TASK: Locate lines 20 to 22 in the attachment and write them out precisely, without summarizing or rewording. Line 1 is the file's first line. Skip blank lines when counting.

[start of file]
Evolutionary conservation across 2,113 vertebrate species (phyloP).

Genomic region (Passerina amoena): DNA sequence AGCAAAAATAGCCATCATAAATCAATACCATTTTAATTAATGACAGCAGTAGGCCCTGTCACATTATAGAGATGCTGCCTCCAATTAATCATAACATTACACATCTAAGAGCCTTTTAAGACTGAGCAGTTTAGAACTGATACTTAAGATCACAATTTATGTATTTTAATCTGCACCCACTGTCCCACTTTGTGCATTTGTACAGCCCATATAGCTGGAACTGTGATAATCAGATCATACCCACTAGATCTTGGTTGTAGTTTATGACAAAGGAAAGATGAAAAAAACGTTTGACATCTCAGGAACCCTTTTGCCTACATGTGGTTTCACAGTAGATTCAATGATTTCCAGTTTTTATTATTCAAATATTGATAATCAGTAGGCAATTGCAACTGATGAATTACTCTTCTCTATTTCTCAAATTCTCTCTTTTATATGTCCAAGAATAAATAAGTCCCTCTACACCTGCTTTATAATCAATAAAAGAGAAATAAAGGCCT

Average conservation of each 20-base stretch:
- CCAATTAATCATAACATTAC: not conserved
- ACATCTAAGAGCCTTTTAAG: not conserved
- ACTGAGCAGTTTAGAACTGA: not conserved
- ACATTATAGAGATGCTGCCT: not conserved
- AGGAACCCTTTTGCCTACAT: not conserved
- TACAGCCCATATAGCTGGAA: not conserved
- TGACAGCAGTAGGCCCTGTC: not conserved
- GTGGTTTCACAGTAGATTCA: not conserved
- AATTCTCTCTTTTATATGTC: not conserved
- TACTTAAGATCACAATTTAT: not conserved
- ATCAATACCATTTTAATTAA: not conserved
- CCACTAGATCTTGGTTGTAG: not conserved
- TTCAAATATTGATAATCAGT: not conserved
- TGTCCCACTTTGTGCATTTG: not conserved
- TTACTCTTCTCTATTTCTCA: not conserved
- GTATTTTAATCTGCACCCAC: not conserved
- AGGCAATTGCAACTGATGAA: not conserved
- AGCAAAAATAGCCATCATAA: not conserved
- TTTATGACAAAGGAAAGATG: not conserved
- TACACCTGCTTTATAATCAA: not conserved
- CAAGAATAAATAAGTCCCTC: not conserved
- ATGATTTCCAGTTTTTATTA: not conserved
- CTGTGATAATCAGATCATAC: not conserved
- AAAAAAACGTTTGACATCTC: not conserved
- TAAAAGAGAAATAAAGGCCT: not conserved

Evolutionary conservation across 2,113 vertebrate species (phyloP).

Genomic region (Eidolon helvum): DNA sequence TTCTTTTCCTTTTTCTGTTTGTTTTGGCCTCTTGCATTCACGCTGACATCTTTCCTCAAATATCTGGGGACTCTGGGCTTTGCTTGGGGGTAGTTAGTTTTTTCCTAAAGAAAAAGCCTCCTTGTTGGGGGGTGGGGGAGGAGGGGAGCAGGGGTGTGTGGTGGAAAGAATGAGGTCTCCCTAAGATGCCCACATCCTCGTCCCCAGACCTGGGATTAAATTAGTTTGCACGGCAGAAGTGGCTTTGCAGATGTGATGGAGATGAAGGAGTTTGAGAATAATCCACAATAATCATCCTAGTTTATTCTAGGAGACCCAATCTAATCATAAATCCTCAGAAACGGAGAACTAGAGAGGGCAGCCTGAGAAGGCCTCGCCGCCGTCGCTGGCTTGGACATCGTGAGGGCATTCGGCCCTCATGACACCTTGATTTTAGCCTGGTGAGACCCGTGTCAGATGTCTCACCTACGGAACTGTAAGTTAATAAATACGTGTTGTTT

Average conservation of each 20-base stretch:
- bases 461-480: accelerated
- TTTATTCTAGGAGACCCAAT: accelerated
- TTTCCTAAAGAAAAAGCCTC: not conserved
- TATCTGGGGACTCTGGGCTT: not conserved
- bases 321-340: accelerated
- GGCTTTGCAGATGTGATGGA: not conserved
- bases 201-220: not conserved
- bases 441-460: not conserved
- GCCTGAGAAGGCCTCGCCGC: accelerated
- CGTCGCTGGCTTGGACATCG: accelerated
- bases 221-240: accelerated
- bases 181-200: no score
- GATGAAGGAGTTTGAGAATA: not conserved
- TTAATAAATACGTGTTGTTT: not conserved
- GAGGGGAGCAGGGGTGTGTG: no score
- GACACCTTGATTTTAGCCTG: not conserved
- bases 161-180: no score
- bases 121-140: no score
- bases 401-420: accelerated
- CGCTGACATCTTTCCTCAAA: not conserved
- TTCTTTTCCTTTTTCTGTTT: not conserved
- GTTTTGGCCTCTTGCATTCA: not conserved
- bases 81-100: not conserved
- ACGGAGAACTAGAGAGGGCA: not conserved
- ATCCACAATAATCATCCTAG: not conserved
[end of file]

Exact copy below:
- AGGCAATTGCAACTGATGAA: not conserved
- AGCAAAAATAGCCATCATAA: not conserved
- TTTATGACAAAGGAAAGATG: not conserved